Light and shadow

· by Steve · Read in about 3 min · (618 Words)

Well, this week is the start of my new working life proper, and whilst I’ve had to spend a bit of time sorting out admin type things, I’ve been trying to polish off a feature I’ve had in my head for a couple of weeks before I get stuck into a client project tomorrow.

Ogre’s always had some pretty cool real time lighting and shadowing features, not least of which was 4 dynamic shadow techniques (2 stencil and 2 texture based), with a ton of configuration options and, in particular with texture shadows, lots of opportunity to do funky shader-type things. Recently as part of the Summer of Code, the ability to customise the projection bases for texture shadows was streamlined, leading to the potential for plugin classes for plane-optimal shadows, or others like PSM / TSM.

We’ve also had a pretty rich multipass system to deal with both modulative and additive lighting routines, which have worked well - however, whilst they are convenient, in that they lay right on top of pretty much any material giving you shadows with almost no thought, they also don’t represent the best efficiency or the most flexible lighting algorithms, since the automation locks you into a particular shading sequence (post-process darkening, or iterative per-light masked adding). What I really wanted to do was let savvy people compress these into the minimum passes they needed, and give them the ability to do more complex routines with the information to hand.

This has led to several new options when using texture shadows. You can now append _CUSTOM_SEQUENCE to the end of either of the texture shadow techniques, and immediately you’re in control of how the texture shadows are used. The shadow textures are still rendered for you, but they are not applied to objects automatically - you’re in charge of doing that (although we make it as painless as we can). You simply include the directive ‘content_type shadow’ in your texture unit, and Ogre will bind a shadow texture in there and set up the projection (if you use a shader you can use the texture_viewproj_matrix auto-binding). You can do this in more than one unit in one pass, taking into account multiple lights and their shadows at once, and if you use pass iteration to deal with many lights, the subset of lights / textures reflects that iteration. One major difference is that you can now use the iteration option ‘per_n_lights’ instead of just ‘per_light’, and you can also use ‘start_light’ to offset the starting point. This lets you do clever things like packing most of your complex diffuse work (including shadows) into your first pass, then iterating for however many remaining lights are remaining, grouped into ‘n’ lights per pass, then perhaps do a final specular pass in one go with the most important lights again masked by the shadow textures. That’s a lot less passes than normal but still with full additive lighting accuracy.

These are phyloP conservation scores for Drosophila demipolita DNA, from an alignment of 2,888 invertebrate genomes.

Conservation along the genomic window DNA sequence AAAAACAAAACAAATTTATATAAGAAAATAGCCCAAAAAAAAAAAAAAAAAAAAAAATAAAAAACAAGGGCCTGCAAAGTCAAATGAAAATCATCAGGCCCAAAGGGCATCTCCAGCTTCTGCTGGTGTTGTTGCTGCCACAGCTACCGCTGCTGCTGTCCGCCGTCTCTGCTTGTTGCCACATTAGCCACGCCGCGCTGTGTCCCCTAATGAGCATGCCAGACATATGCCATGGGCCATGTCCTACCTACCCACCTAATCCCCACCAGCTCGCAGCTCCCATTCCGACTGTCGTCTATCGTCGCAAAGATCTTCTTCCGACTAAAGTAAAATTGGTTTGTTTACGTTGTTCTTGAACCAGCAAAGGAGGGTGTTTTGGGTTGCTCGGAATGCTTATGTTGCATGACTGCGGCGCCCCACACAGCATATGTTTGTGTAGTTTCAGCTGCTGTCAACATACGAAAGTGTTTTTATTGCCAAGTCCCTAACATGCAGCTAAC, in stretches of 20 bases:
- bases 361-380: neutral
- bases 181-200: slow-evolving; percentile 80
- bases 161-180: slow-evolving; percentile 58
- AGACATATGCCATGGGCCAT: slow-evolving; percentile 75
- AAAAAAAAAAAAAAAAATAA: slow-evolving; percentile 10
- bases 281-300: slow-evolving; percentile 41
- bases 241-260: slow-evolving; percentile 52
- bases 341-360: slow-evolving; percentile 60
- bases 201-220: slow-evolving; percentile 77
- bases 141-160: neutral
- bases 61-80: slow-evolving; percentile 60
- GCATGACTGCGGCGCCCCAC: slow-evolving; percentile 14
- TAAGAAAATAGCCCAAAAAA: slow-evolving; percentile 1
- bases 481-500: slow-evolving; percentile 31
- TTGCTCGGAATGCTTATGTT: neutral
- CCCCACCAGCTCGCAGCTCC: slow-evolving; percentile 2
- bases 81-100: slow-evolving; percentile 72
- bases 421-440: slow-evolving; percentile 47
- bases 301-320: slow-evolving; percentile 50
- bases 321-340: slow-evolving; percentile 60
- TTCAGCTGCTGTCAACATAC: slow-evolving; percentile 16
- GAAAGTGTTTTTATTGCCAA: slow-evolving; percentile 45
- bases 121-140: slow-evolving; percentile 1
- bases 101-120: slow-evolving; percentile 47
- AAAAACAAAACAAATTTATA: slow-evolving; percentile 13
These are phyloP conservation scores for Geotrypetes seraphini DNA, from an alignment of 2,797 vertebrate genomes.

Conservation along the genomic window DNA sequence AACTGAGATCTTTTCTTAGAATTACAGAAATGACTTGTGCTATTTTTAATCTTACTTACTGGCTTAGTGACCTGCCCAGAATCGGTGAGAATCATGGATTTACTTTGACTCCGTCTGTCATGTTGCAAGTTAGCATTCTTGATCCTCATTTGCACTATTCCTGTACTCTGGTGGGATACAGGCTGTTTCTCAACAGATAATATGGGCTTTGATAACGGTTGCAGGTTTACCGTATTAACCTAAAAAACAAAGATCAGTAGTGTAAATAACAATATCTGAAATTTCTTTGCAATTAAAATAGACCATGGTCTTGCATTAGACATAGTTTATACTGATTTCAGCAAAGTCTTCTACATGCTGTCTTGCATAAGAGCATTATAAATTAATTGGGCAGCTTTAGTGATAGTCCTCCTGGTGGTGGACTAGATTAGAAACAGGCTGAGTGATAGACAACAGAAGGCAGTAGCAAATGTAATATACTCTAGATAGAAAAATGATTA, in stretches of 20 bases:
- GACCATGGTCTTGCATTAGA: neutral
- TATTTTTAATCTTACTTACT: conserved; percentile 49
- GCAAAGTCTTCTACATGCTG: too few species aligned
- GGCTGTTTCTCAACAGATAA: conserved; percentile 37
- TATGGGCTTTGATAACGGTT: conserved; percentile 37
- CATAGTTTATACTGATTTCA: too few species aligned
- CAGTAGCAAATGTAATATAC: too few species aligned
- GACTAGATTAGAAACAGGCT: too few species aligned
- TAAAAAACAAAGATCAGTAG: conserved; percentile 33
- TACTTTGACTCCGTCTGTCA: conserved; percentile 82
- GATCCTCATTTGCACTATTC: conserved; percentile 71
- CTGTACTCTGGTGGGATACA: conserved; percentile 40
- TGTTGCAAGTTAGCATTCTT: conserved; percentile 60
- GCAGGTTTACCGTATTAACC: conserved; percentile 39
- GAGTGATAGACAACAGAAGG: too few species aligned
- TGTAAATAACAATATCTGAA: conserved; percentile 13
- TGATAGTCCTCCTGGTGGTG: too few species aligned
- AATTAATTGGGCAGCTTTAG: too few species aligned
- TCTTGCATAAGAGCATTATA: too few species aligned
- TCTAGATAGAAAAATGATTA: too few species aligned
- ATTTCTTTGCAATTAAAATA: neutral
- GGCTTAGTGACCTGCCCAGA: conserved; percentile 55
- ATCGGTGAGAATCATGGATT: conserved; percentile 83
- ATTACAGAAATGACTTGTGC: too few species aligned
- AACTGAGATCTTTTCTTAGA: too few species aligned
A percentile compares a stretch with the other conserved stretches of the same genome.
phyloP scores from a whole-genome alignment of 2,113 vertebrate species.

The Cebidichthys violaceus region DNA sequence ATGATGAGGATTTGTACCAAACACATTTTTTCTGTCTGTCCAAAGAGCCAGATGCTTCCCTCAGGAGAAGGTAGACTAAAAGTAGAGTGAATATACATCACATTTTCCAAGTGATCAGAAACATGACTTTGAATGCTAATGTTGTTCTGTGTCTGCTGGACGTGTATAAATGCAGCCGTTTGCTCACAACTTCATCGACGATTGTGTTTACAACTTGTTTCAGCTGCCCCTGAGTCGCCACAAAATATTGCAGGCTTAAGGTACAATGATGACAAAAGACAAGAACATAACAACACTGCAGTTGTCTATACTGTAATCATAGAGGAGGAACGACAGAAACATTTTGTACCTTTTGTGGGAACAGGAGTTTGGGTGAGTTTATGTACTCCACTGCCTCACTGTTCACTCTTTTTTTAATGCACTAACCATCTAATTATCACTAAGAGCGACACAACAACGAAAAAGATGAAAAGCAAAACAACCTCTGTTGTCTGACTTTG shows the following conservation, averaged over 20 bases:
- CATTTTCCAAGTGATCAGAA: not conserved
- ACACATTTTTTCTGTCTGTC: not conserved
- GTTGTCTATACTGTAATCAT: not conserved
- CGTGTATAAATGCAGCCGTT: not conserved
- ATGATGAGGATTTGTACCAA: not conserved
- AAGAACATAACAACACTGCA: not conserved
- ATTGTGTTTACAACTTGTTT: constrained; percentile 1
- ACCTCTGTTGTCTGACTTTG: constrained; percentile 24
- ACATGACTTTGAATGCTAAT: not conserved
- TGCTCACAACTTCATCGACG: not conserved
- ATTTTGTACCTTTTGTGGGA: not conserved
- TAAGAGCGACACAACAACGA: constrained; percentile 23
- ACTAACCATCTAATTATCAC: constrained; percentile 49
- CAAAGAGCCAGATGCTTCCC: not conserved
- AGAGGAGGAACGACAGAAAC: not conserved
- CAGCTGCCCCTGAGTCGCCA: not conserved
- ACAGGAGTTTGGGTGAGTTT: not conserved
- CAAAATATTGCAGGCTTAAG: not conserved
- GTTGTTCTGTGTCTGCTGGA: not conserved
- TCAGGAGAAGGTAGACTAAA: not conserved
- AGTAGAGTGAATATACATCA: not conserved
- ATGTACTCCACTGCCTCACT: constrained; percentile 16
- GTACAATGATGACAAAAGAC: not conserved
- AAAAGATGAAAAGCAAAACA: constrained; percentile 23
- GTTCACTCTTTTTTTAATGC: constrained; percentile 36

That’s just one example but it can significantly cut down the number of passes you need to do for a lot of lights, and at the same time give you more power in your shaders. In the right hands it will be pretty darn useful I think - although novice users may well want to stick to the simpler but less flexible / slower bolt-on approaches.

I’m not meant to be working evenings anymore but I stayed up to finish this. No screenshots yet, my tests are just hideous programmer art and I’m out of time (it’s midnight and I promised my wife I wouldn’t be doing this anymore - oops). If I get time later in the week I’ll knock up an attractive example 😉